SAH Archipedia uses terms from the Getty Art and Architecture Thesaurus (AAT) to categorize and classify metadata for the entries in the database. For more information on the Getty AAT, click here
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Refers to soil in the context of building materials.
Process or technique of constructing architecture or other works using earth, either by digging into the earth or by creating building materials from earth. If the earth has been fired, such as with bricks, prefer "masonry construction."
Buildings and other architectural structures constructed wholly or primarily of earth. For engineering works, such as trenches, created in the earth, use "earthworks (engineering works)." For structures built on a hillside rather than into it, use "hillside architecture." For structures built under the surface of the ground, but not made primarily of earth, use "underground structures."
eastern white pine (wood)
Wood from the Pinus strobus, native to eastern North America.
A hard, heavy, durable heartwood wood yielded by various trees of the genus Diospyros in tropical Asia and Africa, valued for its dense, smooth-grain from the earliest times; was imported to Egypt from Nubia and the Sudan. It is extremely durable, resistant to rotting, fungi and powder post beetles, but difficult to work and carve. It has been used for decorative items, inlay work, black piano keys, musical instruments, and tool handles. Several other dark, heavy woods from unrelated species are also called ebony because of their color, including cocuswood, coffeewood, blue ebony, and African blackwood.
A brilliant grass-green variety of beryl, highly prized as a gemstone. The name comes indirectly from the Greek "smaragdos," referring to a number of stones having little in common except a green color. The emerald in the the Bible was probably a garnet. However, ancient societies did also value the genuine emerald, which came from Upper Egypt as early as 2000 BCE. Greek emerald miners worked for Alexander the Great and Cleopatra. The physical properties of emerald are essentially the same as those of beryl, with only moderate light refractive and dispersive powers, meaning that cut stones display little brilliancy or fire. The gems are instead valued for their magnificent color, which is probably caused by small amounts of chromium. The stone loses colour when strongly heated. Synthetic emerald was successfully produced in the 1930s, and today is produced by a either a molten-flux process or a hydrothermal method crystal growing process. Synthetic crystals appear very similar to natural emerald crystals.
enamel (fused coating)
A semi-transparent or opaque vitreous, porcelain-like coating applied by fusion to metal, glass, or ceramic, having a glossy appearance after hardening. Enamel is typically made from powdered fusible glasses (e.g., quartz, feldspar, clay, soda, and borax) and opaque colorants (e.g., cobalt blue, tin oxide) mixed with oil or water, then painted or sprayed on the object and fired up to 800 C. Enamel is used to protect a surface, to decorate objects in various colors and patterns, to form a surface for encaustic painting, and for other purposes.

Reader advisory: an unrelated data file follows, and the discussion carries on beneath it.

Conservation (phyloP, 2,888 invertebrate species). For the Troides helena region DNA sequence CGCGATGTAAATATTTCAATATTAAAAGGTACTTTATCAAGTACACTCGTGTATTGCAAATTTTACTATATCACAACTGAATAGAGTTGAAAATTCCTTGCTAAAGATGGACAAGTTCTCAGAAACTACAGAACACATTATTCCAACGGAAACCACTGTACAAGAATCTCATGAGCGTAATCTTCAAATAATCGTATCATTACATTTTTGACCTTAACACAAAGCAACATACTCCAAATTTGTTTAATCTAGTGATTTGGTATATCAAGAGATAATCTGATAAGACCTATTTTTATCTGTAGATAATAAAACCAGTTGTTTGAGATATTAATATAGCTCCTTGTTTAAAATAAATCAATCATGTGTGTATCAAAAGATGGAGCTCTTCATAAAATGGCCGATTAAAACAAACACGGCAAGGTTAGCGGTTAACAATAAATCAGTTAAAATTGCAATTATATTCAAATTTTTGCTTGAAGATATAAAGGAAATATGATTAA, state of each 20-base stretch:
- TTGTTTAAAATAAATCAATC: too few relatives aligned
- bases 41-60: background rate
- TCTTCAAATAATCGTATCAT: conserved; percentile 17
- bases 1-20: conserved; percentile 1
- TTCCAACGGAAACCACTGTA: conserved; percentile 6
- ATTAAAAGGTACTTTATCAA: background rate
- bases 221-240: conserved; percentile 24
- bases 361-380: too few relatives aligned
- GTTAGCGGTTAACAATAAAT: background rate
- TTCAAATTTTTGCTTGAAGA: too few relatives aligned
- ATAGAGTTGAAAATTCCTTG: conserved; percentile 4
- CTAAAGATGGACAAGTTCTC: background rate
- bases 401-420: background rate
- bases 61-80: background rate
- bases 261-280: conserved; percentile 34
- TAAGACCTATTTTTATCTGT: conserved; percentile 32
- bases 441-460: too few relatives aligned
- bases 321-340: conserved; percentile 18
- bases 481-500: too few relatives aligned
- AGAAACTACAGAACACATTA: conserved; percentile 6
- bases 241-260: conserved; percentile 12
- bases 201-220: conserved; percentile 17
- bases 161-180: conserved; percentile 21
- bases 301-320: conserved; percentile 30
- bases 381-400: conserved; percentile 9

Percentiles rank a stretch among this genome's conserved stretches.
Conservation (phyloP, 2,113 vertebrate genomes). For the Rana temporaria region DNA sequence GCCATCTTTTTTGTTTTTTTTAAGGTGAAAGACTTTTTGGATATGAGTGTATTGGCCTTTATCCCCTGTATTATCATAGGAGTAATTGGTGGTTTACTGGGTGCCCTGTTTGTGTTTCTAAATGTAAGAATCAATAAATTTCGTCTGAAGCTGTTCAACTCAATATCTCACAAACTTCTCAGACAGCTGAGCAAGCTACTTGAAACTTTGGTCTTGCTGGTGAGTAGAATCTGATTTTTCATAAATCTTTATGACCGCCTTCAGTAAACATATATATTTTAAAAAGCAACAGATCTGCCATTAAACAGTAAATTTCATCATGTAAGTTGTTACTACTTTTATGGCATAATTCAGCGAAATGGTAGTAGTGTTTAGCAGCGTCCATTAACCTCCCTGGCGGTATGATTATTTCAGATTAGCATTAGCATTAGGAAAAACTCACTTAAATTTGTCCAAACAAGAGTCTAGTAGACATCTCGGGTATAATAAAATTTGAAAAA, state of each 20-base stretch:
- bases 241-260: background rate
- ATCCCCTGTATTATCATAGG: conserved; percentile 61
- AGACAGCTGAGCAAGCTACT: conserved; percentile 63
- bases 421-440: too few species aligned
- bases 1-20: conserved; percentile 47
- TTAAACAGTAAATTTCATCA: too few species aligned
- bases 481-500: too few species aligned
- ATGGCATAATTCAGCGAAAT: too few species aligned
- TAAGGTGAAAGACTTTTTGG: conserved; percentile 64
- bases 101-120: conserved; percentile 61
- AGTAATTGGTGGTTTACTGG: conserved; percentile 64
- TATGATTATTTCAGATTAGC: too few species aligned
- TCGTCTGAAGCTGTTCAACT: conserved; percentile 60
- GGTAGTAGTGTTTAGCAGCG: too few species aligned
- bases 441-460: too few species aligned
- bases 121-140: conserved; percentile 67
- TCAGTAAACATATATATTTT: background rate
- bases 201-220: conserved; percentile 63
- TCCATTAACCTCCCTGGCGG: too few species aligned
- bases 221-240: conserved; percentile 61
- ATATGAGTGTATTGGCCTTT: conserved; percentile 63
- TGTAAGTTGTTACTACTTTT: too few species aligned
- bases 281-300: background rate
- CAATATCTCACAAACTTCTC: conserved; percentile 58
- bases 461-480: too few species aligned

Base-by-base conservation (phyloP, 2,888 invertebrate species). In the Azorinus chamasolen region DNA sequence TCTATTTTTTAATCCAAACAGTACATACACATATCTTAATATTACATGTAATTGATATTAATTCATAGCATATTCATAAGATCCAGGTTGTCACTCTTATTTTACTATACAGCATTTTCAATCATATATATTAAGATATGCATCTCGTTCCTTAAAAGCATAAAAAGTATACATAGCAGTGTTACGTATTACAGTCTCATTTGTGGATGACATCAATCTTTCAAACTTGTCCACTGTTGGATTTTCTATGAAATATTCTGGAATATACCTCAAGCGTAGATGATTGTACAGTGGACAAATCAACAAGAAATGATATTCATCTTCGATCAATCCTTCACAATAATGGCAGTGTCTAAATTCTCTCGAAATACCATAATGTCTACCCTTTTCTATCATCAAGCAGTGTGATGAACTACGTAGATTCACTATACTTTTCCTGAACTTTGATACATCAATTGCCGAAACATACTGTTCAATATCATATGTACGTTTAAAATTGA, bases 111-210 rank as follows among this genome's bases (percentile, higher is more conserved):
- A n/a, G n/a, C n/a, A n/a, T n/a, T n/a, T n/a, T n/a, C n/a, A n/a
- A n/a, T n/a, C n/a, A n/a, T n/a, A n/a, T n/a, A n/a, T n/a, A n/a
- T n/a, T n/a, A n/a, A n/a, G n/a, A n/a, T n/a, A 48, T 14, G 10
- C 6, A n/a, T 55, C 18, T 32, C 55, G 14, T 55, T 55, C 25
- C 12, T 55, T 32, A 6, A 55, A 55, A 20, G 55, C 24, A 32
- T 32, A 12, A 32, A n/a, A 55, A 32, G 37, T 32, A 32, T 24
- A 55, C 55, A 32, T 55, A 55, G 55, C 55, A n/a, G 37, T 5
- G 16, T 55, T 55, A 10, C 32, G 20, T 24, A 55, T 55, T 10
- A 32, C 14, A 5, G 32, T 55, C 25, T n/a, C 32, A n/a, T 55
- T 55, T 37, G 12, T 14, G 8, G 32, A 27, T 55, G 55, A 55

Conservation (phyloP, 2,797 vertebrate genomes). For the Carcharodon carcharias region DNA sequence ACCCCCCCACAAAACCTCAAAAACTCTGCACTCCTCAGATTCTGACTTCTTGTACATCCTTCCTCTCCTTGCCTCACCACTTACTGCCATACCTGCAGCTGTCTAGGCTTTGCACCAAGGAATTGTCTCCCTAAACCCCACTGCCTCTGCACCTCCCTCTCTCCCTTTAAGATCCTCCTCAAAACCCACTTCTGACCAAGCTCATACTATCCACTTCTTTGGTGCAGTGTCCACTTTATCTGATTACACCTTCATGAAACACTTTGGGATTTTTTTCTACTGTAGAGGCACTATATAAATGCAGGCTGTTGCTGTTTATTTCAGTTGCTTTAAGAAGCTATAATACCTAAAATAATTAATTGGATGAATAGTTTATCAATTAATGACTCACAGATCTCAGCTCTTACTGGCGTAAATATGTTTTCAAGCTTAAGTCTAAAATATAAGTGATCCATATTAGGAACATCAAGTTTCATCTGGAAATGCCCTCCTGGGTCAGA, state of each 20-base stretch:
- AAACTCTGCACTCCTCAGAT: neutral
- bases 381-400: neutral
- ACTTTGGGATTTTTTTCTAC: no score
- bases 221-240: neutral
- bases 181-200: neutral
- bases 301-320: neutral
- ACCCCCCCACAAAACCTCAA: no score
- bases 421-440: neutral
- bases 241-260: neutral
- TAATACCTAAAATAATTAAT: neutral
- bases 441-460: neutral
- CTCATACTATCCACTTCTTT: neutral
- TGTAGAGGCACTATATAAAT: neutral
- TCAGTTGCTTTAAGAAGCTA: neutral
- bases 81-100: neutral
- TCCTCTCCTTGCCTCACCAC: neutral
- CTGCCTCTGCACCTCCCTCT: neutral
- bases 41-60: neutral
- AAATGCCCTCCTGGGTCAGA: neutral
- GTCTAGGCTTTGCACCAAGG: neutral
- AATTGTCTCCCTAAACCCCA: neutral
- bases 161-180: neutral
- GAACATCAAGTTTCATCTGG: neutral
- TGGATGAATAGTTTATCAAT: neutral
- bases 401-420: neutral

Ceramic tile having a decorative pattern that is not applied by glaze, but by using multiple color clays.
Brick having the nominal dimensions 3 1/5 in. by 4 in. by 8 in. (8.13 cm by 10.16 cm by 20.36 cm).
West Germanic language of the Indo-European language family that is closely related to Frisian, German, and Dutch (in Belgium called Flemish) languages. It is spoken in England and also used in many varieties throughout the world.
Technique of bond in which alternating courses of all headers and all stretchers are laid, with the headers centered on the stretchers and on the joints between stretchers.
English oak (wood)
Wood of the species Quercus robur, having a coarse but straight grain that is usually a rich brown color. Flat sawn timber has a distinctive figuring while radial cut lumber has silver grain lines. The wood has a high gallic acid content that will corrode iron and other contacting metals. English oak is widely used in furniture, paneling, railway sleepers, cabinet, musical instruments, and ship building.
English walnut (wood)
Wood of the species Juglans regia, native to the Himalayas, Iran, Lebanon, Asia Minor, and Greece. It was introduced into Britain in the mid-15th century. It has a uniform, deep brown color with a medium texture and a close, straight grain. It varies considerably in color the sapwood being pale straw with grayish-brown heartwood with infiltrations of coloring producing a darker-colored streaky appearance. It is strong but easy to work and polishes to a high gloss. It is used for furniture, veneers, cabinets, paneling, gun stocks. Its burls are especially prized in the furniture trade. For the darker wood from the species Junglans nigra found in the eastern United States, use "black walnut."
Type of synthetic resin used to produce adhesive that sets by chemical reaction, rather than through loss of solvent and coalescence.
Large, diverse order of dicotyledons (flowering plant having two cotyledons or seed-lobes), such as tea, persimmon, blueberry, Brazil nut, and azalea. In some older classifications, families in this order were distributed in various separate orders, such as the Ebenales order.
Continuous, curly, fine wood shavings employed as stuffing for furniture, packing material for breakable articles, and other purposes.
exterior insulation and finish system
Lightweight and economical cladding system for buildings composed of insulation and wet applied finish.
Igneous rock solidified on or near the surface after being ejected explosively or extruded as lava, as contrasted with intrusive rock; characteristically finely crystalline or glassy.